Author summary

Gene expression variance, or the variation in the level of gene expression within a population, can have significant impacts on physiology, disease, and evolutionary adaptations. While the average level of gene expression is typically the focus of research, the variation around this average level (i.e., gene expression variance) can also be important for understanding complex traits and disease. Here, we investigate the landscape of transcriptional variance across tissues, populations, and studies. Using large publicly available RNA-seq data sets, we were able to identify the general properties associated with high- and low-variance genes, as well as factors driving variation in variance across genes. Specifically, we uncovered gene expression variance was significantly associated with gene length, nucleotide diversity, the degree of connectivity and the presence of non-coding RNA. Our results suggest that the mechanisms responsible for maintaining optimal levels of variation in high- versus low-variance differ, and that this variability is the result of different patterns of selection.


Molecular phenotypes such as gene expression are powerful tools for understanding physiology, disease, and evolutionary adaptations. In this context, average trait values are usually the focus of investigation, while variation around the average is often considered a nuisance and treated as noise [1]. However, gene expression variance can be directly involved in determining fitness [2, 3], can drive phenotypic variation [4], and the genetic architecture of variance itself can evolve [5]. This suggests that studying gene expression variance as a bona fide trait, its genetic architecture, and the evolutionary mechanisms shaping and maintaining gene-specific patterns of variance has the potential to further our understanding of complex traits and disease [69].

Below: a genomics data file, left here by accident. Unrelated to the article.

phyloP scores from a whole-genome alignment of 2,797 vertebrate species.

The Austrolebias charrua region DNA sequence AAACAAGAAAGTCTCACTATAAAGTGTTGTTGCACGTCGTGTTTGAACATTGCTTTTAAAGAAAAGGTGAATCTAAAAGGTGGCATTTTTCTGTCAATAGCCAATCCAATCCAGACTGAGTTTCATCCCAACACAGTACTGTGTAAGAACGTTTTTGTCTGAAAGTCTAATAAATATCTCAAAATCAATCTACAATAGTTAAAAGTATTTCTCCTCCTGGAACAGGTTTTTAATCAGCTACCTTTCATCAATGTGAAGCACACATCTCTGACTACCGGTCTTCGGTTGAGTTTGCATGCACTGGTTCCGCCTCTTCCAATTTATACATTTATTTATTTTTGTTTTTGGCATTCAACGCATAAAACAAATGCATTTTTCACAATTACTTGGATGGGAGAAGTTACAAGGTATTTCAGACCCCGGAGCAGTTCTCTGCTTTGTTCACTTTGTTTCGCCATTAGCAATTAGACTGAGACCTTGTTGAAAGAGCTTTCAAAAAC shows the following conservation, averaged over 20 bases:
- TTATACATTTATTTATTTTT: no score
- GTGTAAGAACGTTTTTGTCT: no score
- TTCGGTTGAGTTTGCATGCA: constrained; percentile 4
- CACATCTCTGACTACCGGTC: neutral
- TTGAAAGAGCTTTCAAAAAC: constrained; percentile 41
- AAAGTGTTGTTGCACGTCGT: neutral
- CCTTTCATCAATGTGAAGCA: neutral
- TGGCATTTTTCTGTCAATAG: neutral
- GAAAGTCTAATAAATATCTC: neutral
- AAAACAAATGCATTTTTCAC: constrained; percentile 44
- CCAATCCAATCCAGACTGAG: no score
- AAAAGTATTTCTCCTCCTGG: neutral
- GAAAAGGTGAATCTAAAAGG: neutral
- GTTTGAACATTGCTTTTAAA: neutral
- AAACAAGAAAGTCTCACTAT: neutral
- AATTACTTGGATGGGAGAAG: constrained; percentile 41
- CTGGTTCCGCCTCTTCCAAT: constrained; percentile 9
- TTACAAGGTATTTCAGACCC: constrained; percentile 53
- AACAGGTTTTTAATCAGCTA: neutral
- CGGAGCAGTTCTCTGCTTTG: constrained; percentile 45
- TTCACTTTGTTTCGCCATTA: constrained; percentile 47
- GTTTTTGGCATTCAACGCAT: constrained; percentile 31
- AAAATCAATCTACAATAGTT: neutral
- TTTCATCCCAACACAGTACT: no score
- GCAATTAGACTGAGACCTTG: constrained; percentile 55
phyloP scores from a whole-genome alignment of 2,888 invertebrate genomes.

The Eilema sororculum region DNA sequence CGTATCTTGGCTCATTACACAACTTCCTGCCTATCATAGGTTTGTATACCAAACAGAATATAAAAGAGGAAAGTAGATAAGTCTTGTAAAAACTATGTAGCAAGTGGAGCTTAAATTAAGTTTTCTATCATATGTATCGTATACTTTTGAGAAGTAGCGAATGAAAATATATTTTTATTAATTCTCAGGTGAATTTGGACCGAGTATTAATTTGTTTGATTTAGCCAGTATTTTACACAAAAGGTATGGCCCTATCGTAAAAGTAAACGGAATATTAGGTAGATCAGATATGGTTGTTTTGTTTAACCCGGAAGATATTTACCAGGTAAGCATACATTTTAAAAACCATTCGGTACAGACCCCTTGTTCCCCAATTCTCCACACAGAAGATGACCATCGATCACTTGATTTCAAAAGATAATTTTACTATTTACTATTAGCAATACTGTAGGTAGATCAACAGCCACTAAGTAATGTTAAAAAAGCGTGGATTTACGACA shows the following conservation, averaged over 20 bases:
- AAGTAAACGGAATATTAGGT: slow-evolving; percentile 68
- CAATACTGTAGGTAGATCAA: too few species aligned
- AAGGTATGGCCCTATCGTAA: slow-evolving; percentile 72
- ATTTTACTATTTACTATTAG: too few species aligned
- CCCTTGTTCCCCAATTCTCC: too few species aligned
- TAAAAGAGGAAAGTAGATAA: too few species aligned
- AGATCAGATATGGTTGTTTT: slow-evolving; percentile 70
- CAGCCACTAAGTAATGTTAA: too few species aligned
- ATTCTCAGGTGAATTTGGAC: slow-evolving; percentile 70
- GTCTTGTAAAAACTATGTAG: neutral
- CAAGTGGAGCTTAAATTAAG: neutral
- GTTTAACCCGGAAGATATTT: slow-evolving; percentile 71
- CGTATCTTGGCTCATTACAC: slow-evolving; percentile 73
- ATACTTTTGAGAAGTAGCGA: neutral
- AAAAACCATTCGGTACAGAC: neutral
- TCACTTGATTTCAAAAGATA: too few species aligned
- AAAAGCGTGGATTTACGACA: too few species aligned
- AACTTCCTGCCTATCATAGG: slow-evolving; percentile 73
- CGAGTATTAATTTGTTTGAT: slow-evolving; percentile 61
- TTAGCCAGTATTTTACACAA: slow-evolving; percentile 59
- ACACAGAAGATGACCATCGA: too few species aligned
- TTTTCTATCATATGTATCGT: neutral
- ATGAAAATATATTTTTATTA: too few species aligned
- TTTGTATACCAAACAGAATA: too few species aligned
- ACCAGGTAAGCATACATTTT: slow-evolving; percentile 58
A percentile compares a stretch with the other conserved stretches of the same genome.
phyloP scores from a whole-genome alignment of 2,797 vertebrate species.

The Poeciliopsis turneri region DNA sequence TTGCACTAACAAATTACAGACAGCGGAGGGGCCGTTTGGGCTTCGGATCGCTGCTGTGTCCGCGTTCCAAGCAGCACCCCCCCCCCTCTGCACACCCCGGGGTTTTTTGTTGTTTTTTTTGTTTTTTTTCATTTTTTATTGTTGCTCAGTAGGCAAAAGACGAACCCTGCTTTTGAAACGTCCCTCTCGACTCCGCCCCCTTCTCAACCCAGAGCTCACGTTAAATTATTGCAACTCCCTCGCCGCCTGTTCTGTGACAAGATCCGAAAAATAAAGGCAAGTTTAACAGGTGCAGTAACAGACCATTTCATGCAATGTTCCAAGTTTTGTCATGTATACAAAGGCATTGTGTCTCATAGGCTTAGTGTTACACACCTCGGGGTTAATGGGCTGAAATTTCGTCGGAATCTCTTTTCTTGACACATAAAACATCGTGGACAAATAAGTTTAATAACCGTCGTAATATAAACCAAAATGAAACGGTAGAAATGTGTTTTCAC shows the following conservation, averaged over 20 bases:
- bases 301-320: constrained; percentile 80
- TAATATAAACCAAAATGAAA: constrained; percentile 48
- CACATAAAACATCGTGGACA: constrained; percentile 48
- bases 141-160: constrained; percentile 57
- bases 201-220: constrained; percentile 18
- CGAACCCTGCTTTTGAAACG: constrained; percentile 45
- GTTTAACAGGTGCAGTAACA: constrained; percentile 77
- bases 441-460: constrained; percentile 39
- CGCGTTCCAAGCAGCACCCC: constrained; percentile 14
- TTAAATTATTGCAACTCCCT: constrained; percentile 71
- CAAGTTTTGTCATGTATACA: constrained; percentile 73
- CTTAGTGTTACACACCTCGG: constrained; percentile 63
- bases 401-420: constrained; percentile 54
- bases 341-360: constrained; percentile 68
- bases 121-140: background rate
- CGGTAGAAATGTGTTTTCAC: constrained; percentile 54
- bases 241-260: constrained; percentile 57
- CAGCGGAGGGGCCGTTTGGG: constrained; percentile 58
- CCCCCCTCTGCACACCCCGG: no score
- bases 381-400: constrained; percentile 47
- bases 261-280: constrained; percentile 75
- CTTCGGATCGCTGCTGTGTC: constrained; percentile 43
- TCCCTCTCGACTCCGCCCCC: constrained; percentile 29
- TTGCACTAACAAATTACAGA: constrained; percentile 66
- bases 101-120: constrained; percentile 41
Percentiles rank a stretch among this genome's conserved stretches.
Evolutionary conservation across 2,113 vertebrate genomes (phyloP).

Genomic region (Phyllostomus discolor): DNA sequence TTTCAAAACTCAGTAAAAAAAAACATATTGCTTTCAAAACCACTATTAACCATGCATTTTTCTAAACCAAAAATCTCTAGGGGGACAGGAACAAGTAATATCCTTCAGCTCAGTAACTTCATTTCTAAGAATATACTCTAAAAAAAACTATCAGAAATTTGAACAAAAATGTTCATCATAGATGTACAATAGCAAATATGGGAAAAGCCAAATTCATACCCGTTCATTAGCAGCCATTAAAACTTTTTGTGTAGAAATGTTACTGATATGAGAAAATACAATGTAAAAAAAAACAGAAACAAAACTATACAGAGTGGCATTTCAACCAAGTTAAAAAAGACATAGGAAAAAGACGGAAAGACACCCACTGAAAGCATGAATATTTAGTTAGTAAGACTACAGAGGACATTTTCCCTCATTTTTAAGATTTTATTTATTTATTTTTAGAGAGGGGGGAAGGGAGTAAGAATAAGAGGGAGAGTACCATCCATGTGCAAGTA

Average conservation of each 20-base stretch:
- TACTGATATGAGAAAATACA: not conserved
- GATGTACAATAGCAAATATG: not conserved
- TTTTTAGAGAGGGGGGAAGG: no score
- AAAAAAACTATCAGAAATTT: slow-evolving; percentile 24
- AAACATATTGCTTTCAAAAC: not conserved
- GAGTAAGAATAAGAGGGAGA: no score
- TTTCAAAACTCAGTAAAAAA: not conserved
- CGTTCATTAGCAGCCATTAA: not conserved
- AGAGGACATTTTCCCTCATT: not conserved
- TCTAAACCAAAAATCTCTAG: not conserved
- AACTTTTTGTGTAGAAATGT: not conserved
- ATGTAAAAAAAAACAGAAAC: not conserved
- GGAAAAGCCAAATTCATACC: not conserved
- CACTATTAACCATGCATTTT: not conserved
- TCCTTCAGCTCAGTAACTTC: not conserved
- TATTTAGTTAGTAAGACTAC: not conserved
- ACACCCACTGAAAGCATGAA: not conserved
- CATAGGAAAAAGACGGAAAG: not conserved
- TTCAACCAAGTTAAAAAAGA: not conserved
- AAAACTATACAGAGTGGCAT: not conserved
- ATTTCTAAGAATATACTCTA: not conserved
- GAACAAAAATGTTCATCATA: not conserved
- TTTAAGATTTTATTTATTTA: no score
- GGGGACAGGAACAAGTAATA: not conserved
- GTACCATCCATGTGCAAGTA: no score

Variability is ubiquitous in nature and is, alongside its counterpart, robustness, a fundamental feature of most complex systems. But, at the same time, the degree of variability seems to differ between genes [1] suggesting that it might be associated with biological function and therefore be shaped by selection. From a mechanistic perspective, several competing forces act to shape transcriptional variance [5, 10], and the outcome of the interaction between these processes is still poorly understood [11]. For example, we expect the influx of new mutations to increase the variance, while the selective removal of these polymorphisms, via purifying selection or selective sweeps, to decrease it [12, 13]. From a quantitative trait perspective, stabilizing selection should decrease variation around an optimal value, and directional selection can lead to a transient increase in variance while selected alleles sweep to fixation, followed by a reduction in variance as these alleles become fixed. Pleiotropic effects are also important, as they allow selection on one trait to influence the variance of other traits [14, 15]. Both indirect effects of directional selection on variance open the possibility that the main driver of gene expression variance is not direct selection on variance but indirect effects due to selection on trait means [11]. How the interaction of these processes shape gene expression variance is an open question. However, some general predictions can be made. If a homogeneous pattern of stabilizing selection is the main driver of gene expression variance, we would expect transcriptional variance to be consistent regardless of the population, tissue, or environmental context. If idiosyncratic selection or environmental patterns are more important, we could observe large differences in gene expression variance across studies.